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25. When might a court or arbitral tribunal award less than the liquidated damages specified in the contract for delay or other matters (eg, substandard work)? What factors are taken into account?

Brazil

Article 413 of the Brazilian Civil Code states that the liquidated damages must be reduced equitably by the judge if the main obligation has been partially fulfilled or if the amount of the penalty is manifestly excessive, considering the nature and purpose of the transaction. There is no fixed rule as to the determination of the degree of fulfilment of the obligation and courts seem to apply a case-by-case analysis.

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26. When might a court or arbitral tribunal award more than the liquidated damages specified in the contract for delay or other matters (eg, work that does not achieve a specified standard)? What factors are taken into account?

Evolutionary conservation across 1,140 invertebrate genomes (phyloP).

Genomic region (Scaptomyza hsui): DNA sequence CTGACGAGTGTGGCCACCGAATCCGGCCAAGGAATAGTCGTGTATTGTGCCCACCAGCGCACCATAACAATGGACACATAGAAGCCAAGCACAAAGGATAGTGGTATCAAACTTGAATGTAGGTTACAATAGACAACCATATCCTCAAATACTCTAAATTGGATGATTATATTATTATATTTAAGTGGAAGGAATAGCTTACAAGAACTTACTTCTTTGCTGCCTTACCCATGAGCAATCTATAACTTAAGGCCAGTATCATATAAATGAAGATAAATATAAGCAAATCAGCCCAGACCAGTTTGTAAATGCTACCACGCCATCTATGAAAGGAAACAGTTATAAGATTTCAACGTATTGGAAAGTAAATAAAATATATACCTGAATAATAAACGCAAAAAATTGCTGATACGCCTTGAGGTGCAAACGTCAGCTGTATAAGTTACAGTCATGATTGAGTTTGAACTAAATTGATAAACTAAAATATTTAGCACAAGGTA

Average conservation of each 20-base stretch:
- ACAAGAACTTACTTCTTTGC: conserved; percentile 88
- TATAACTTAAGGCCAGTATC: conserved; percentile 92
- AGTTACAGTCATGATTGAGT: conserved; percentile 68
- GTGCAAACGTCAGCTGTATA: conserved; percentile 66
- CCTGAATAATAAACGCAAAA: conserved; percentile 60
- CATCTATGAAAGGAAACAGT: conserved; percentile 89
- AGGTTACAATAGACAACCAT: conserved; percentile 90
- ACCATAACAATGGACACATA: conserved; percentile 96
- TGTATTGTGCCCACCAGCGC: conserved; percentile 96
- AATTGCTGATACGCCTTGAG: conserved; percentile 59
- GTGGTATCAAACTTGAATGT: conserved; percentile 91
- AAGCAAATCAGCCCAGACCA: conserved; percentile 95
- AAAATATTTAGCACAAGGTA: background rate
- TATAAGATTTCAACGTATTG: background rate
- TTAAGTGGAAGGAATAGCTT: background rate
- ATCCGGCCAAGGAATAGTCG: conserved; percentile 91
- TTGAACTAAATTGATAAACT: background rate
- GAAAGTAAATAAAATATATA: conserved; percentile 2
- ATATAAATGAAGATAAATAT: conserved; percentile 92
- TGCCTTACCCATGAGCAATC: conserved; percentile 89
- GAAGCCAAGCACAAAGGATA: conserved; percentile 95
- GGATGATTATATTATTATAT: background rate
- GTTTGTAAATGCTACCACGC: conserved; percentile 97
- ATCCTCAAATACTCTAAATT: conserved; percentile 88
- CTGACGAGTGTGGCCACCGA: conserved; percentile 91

Brazil

Under article 416 of the Brazilian Civil Code, a party may not claim damages in excess of the liquidated damages clause except when the contract expressly allows it to do so.

Liquidated damages are, however, not binding in circumstances established by the law. Such circumstances encompass fraud, wilful misconduct or gross negligence. In these scenarios, the parties’ choice cannot allow them to circumvent the law and, should the compensation sought by the aggrieved party be greater than the liquidated damages clause, the party may claim an amount greater than the one foreseen in the contract.

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Assessing damages and limitations and exclusions of liability

27. How is monetary compensation for breach of contract assessed? For instance, if the contractor is liable for a defect in its works is the employer entitled to its lost profits? What if the lost profits are exceptionally high?

Brazil